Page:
The Logistics Nightmare Begins
As part of the project, armed with a series of 85 specific words (characteristics), five social scientists rated 363 toys using a scale of 1 to 5. Each rater was initially given two rating books with 1,000+ pages each in which to enter the data. This pencil and paper method -- one that has been commonly used by many social scientists for years -- quickly became a lengthy and unwieldy process. According to Shiraishi, "Raters typically took at least 30 hours in the lab to complete their toy ratings, a total of 30,855 data entries made by hand, at which point another individual had to enter the information into a computer spreadsheet."
With such an enormous number of entries, errors from duplication, multiple entries, and rater fatigue became increasingly problematic. Lab access and security also became concerns, as each rater was initially required to come to Barton and Shiraishi's lab to physically handle the toys at each rating session; such excessive handling invariably led to damaged or lost toys.
Technology to the Rescue
At this point, Barton and Shiraishi looked to computers for a solution. Neither researcher is a "computing guru," but both recognized the wisdom of researching and implementing a technical solution to some of the challenges they were facing. Creating a table (using Microsoft Access, an application standard on most PCs) that looked similar to the traditional rating pages, Shiraishi configured a database so that raters could input their ratings directly, making the lengthy in-house rating process much faster and more convenient.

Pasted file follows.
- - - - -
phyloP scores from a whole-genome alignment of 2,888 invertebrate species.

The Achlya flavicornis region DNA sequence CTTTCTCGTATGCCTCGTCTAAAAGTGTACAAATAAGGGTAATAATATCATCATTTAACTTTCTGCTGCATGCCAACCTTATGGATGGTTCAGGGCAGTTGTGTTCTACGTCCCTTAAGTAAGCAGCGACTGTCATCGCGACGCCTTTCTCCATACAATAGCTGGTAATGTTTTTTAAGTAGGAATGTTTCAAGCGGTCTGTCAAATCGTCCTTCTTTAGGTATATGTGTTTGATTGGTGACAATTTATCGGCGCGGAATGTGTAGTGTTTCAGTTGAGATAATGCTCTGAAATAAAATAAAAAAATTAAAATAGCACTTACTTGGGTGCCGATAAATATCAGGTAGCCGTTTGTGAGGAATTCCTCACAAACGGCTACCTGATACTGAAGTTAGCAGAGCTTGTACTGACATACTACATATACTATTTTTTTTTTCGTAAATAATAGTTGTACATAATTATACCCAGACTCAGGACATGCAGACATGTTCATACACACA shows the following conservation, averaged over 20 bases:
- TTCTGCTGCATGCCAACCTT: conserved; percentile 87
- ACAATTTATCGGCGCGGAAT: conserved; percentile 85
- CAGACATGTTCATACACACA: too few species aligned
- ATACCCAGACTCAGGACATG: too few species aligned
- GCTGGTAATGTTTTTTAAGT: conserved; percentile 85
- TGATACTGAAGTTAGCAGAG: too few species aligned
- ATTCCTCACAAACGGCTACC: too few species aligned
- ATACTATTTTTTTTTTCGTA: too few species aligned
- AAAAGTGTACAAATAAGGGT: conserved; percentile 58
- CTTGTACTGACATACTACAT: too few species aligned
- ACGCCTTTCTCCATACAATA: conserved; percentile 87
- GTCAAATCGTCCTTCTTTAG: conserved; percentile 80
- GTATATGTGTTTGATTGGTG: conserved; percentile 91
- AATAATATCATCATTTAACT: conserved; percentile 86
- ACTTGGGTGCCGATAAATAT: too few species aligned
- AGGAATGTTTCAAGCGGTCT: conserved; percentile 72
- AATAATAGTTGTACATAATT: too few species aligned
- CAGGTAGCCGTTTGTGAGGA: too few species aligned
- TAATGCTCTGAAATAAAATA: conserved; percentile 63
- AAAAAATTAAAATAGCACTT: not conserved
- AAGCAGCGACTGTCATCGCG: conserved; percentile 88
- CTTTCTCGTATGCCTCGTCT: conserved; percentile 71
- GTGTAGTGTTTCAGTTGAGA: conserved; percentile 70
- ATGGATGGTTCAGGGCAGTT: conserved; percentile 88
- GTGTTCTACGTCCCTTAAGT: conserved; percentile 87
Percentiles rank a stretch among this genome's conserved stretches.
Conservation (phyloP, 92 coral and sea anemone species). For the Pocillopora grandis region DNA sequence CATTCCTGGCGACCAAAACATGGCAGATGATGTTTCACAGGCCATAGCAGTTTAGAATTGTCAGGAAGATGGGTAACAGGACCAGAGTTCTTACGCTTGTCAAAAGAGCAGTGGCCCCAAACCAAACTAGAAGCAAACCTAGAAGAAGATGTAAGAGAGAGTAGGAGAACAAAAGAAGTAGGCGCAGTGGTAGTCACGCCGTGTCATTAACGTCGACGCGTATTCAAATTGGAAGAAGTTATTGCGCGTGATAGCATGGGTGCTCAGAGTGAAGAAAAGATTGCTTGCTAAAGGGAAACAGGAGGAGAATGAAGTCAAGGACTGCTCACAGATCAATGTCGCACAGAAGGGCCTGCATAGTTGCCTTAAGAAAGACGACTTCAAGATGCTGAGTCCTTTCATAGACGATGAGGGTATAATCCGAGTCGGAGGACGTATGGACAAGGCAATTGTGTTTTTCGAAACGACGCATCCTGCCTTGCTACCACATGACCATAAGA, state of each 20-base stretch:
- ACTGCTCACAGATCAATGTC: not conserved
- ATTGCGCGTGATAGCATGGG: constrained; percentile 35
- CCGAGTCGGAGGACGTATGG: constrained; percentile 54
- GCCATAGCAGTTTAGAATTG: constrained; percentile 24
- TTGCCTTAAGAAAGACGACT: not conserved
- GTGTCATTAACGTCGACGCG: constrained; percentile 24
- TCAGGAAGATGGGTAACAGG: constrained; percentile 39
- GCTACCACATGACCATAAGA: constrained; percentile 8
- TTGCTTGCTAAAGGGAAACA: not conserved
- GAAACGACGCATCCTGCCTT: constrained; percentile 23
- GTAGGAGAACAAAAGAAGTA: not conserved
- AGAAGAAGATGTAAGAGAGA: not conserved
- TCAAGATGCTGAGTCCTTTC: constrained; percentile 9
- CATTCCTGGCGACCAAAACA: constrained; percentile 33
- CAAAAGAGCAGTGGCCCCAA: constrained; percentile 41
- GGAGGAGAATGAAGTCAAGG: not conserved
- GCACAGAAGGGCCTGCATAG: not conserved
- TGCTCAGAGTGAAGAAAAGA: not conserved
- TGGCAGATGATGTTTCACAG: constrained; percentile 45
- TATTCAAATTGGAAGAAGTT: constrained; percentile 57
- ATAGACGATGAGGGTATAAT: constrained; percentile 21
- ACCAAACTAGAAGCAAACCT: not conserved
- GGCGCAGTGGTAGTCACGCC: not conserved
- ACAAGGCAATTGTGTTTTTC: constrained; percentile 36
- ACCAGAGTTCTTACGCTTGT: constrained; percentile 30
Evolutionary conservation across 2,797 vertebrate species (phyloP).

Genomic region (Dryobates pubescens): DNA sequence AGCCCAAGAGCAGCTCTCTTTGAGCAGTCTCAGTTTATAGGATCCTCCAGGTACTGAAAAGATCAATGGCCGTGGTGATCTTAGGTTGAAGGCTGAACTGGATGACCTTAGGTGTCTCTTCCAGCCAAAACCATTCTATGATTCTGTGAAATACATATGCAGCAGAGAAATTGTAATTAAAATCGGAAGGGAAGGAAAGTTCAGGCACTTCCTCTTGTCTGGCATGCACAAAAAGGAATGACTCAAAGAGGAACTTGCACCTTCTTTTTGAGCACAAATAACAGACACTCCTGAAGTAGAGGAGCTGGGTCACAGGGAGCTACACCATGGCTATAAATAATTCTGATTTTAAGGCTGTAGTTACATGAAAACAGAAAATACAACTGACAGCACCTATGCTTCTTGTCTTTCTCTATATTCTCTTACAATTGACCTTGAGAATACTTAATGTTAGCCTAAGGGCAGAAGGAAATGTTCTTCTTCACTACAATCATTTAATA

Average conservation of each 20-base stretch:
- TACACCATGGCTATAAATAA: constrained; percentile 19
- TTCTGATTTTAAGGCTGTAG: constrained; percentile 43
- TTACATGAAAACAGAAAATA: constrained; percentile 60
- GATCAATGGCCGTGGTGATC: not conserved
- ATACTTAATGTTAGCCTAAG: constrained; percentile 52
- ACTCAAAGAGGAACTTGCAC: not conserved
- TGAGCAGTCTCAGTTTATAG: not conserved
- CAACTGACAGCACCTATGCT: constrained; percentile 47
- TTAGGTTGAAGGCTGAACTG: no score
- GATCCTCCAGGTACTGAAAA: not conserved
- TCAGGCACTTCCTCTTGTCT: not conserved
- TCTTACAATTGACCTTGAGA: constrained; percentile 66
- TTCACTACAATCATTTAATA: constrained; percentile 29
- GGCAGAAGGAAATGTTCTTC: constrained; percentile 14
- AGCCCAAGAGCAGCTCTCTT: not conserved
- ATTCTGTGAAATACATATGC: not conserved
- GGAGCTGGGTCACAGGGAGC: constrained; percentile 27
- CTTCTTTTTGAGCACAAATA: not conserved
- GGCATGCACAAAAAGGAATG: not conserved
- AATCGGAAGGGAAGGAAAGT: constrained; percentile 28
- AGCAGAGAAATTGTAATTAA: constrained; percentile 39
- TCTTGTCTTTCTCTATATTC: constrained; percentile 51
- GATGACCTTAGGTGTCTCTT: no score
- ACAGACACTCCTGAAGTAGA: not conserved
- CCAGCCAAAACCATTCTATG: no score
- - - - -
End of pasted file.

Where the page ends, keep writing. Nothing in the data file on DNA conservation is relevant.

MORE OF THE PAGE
The benefits of this change were immediately obvious. According to Shiraishi, "This new database dramatically reduced both data entry costs and the error associated with massive data entry. Moreover, we are now able to analyze the data as they are entered into the database instead of having to wait ten-plus weeks for the completion of the rating books."
Further simplifying and streamlining the process, Shiraishi and Barton used a digital camera to photograph all the toys in extreme detail. After loading the pictures onto the computer and setting up a server for access, the raters were then able to independently view and rate the toys from home using the 85 agreed-upon characteristics, essentially eliminating security problems and further speeding up the lengthy data entry process.
A Bright Future for Social Science Research
These simple yet effective procedural changes produced stunning results. "With all this new and ever-expanding technology in our hands, we were able to produce studies in a few months that would have otherwise taken years to complete," Shiraishi says.
Barton also hopes that future social science researchers will take advantage of what he and Shiraishi have learned and realize that with the application of a few pieces of hardware and software social scientists could potentially transform the way future research is conducted.
"This present study is a prime example of how technology can be used in future psychological research," says Barton. "Many of the researchers in the social sciences have neglected the use of computers because their past projects have not intrinsically required the use of modern technology. We found ways to make the research project more efficient and more cost effective through the use of computer technology. The ability to conduct quality research that is both quicker and cheaper is no longer a dream for many scientists; it can be realized for many right now."